Since consolidation, the city of Lafayette has spent more than $100 million propping up the parish’s perpetually faltering finances. $100 million can buy a lot of opportunity.
Council approves $20 million in emergency spending for stormwater projects and spot dredging Bayou Vermilion
The administration took advantage of emergency declarations made by LCG and the state to push the appropriations through. Now it’s got a pool of funding that can be deployed without going to bid, just ahead of hurricane season.
The past and current mayor-president have used loopholes to appoint unqualified directors for LUS and LUS Fiber without the City Council’s approval.
On the docket for the next city and parish council meetings are increased costs for LUS, budgeting the new LUS Fiber director’s salary, more drainage projects and a reprieve for some restaurant permit holders.
Rather than contribute constructively to the important community dialog about the future of consolidated government, Guillory chose to pollute the waters by twisting the truth to fit his preferred narrative. The city and parish of Lafayette deserve better.
Months after the Louisiana Public Service Commission decided to “close the door” on allegations of overpayments from LUS to LUS Fiber, the Guillory administration insists Fiber owes the utility system a refund.
Relatively light agendas include a continued push to privatize local park facilities, another step towards building detention ponds to help with drainage, and approval of new sidewalks around some schools.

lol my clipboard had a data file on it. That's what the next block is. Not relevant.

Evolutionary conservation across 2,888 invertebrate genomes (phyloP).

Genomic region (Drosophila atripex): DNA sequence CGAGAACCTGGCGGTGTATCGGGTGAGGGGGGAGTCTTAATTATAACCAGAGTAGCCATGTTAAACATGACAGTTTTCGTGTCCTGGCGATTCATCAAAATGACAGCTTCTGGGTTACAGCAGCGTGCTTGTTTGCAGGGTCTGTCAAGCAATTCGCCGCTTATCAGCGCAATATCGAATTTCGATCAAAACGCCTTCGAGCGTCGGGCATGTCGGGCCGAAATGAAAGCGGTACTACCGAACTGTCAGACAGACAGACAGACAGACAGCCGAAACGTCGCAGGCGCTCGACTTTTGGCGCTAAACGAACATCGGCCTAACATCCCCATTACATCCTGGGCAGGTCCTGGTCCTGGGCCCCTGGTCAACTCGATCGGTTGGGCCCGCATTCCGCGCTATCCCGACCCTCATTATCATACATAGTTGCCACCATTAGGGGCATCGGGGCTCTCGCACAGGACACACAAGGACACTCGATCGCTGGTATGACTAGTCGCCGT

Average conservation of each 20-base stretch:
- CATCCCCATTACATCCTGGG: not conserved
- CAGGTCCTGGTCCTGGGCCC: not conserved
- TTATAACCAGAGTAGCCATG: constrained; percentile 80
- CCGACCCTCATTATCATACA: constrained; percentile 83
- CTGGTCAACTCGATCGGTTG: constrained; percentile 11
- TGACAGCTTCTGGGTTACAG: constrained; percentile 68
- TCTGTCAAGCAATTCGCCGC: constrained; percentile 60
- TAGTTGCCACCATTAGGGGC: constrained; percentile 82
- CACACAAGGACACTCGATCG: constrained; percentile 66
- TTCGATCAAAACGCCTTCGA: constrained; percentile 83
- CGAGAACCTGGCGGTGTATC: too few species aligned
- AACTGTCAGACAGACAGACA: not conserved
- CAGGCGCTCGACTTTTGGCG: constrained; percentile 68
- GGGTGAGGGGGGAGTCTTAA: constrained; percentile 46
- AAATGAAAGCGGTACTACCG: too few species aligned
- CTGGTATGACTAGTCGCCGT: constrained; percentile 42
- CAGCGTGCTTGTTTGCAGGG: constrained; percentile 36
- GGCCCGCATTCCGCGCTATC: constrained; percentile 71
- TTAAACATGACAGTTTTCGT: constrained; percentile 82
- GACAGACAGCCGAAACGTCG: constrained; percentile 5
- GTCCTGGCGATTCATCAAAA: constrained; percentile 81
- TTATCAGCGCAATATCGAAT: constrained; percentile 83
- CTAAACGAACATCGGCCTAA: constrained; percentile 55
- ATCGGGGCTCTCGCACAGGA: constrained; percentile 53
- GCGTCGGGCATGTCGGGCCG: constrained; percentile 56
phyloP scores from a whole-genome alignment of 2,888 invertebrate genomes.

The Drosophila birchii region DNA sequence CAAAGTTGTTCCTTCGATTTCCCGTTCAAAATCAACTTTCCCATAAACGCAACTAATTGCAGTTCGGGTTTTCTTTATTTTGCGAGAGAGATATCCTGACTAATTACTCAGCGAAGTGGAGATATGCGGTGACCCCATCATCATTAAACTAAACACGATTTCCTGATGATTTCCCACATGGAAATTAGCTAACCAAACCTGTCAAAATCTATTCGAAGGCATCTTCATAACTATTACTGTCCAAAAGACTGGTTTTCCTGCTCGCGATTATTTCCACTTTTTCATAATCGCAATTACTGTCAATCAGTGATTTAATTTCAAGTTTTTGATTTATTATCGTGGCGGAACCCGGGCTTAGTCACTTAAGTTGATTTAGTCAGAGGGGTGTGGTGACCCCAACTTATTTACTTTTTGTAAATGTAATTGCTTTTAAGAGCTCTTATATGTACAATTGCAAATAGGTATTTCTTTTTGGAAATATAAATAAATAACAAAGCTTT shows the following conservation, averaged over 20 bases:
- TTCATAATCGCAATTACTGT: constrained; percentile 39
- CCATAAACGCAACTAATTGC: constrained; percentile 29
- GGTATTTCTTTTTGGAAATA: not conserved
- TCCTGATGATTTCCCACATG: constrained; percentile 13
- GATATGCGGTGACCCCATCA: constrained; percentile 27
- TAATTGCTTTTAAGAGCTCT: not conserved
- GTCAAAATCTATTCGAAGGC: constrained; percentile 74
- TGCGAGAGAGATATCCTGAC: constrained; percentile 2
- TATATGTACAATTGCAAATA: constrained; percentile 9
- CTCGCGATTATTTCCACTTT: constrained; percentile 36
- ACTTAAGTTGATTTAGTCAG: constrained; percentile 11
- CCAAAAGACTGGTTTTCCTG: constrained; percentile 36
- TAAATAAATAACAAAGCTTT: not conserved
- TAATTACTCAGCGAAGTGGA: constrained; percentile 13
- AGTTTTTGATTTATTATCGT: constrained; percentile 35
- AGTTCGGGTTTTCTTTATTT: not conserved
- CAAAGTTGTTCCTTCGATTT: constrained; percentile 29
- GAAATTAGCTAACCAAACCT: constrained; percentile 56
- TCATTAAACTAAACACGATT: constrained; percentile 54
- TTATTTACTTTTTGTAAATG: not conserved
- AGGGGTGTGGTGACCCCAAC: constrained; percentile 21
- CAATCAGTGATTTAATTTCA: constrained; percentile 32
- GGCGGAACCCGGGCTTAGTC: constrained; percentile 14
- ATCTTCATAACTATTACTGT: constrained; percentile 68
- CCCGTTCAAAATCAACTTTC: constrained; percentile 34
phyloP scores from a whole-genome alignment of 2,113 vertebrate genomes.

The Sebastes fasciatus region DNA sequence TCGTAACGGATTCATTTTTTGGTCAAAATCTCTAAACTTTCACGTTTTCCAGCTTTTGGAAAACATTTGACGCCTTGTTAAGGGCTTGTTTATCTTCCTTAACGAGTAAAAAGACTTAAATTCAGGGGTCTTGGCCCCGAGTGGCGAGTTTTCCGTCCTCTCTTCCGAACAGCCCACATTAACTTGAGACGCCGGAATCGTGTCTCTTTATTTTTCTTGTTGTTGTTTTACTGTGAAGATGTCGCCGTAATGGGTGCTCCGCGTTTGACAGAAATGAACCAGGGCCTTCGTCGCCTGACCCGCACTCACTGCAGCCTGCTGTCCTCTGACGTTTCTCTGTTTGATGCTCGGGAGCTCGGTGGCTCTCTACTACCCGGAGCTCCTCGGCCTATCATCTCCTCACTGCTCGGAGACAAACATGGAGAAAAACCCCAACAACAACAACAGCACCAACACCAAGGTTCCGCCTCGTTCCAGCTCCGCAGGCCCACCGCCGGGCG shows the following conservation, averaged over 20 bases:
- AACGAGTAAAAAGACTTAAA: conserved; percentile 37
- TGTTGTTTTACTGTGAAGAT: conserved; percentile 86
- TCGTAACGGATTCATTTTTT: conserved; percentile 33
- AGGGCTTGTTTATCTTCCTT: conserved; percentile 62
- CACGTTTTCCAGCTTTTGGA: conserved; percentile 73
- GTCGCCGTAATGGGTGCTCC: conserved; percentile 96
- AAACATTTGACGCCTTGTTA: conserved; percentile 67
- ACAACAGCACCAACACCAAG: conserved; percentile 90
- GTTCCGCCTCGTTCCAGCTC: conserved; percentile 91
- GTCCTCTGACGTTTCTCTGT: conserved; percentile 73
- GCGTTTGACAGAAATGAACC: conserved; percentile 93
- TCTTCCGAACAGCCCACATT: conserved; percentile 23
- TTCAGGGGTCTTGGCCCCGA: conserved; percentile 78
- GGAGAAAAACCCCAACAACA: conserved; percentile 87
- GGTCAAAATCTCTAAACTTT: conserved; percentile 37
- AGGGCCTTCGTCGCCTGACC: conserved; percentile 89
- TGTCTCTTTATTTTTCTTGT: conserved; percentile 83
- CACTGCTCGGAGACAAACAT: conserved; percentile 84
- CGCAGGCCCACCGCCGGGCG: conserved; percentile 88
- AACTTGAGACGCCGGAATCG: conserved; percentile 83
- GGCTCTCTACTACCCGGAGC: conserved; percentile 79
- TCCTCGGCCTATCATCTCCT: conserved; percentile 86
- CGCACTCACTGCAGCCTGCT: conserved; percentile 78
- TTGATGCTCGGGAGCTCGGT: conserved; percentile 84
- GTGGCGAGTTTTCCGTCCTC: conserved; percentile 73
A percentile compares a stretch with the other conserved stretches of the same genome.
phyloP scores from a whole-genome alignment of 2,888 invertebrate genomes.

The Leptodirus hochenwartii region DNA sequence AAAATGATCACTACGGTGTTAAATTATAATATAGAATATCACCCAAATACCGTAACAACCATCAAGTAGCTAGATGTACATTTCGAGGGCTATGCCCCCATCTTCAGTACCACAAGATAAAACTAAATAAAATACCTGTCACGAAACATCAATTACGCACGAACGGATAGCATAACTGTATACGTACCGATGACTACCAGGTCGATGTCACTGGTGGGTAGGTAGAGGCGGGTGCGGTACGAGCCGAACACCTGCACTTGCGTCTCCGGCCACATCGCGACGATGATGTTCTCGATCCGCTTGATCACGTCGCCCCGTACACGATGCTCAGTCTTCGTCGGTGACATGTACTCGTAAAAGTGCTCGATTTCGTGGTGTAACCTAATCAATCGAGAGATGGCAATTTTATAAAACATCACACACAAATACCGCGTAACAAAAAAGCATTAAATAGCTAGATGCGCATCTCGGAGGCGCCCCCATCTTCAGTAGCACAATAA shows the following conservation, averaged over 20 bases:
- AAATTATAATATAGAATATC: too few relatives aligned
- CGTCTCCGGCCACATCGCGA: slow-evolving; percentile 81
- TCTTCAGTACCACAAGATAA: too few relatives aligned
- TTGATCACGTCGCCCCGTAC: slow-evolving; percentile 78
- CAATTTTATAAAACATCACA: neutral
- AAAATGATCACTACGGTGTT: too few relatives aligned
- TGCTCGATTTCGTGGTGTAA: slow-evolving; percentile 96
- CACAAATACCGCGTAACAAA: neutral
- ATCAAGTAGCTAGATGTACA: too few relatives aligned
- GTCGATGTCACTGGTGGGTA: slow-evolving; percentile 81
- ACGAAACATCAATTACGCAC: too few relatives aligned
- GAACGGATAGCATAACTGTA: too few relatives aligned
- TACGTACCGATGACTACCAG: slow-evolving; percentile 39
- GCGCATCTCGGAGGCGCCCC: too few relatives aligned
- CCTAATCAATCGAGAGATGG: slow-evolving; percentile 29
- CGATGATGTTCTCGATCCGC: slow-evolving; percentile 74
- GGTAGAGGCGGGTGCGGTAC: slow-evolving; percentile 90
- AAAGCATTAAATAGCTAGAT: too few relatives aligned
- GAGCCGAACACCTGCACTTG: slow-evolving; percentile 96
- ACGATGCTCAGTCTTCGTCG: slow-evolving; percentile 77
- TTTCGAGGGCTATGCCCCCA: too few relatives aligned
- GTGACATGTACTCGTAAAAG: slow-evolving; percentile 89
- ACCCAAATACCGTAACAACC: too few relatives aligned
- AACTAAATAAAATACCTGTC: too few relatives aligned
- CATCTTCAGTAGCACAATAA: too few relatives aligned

Discussions around deconsolidating Lafayette Consolidated Government aren’t just the academic musings of the chattering class. They’re about making local government more responsive to its citizens.
3/9 Council Preview: New detention ponds, approving a contentious development and appointing board members
Here’s a selection of items on the agendas for this week’s meetings of the city and parish councils.
Would be co-sponsor Nanette Cook formally withdrew her support for an ordinance imposing a local mask mandate Tuesday. Unable to see a practical means of enforcement, she also cited mixed messages from unidentified “medical professionals” among her reasons for backing out.
Some 2,000 calls flooded the council office for and against the proposed ordinance, which The Current first reported last week. Misinformation about the what the local law would do has swarmed social media.
Glenn Lazard, who is in and out of treatment for leukemia, is pressing forward. But with Cook’s support, the ordinance won’t have a veto-proof voting block to carry it.
“I still have plans to go forward with it,” City Council member Glenn Lazard told the Advocate. “It’s the right thing to do and I’m still hopeful I will receive the necessary support to pass it
There’s a Cold War between the mayor-president and the City Council that could flare up at any time. The city faces a slew of controversial issues, while the parish’s finances continue to teeter on the brink of collapse, and consolidation is put on trial. These are the major stories I’ll be tracking at LCG this year.
Link: Lafayette City Council to consider committee to explore deconsolidation, separate city mayor — The Advocate
City Councilman Pat Lewis will propose a resolution creating a committee to weigh the benefit of consolidation for the city of Lafayette. Called the “Protect the City Committee,” the group would evaluate the costs and limitations of Lafayette’s current form of government, which combines city and parish services and departments.
A 2018 parishwide vote created separate city and parish councils, Lafayette Consolidated Government’s current configuration, but kept administration functions consolidated under the mayor-president.
Mayor-President Josh Guillory supported deconsolidation as a candidate but has recently acknowledged flipping his position on the issue. Guillory and the City Council have been at frequent odds.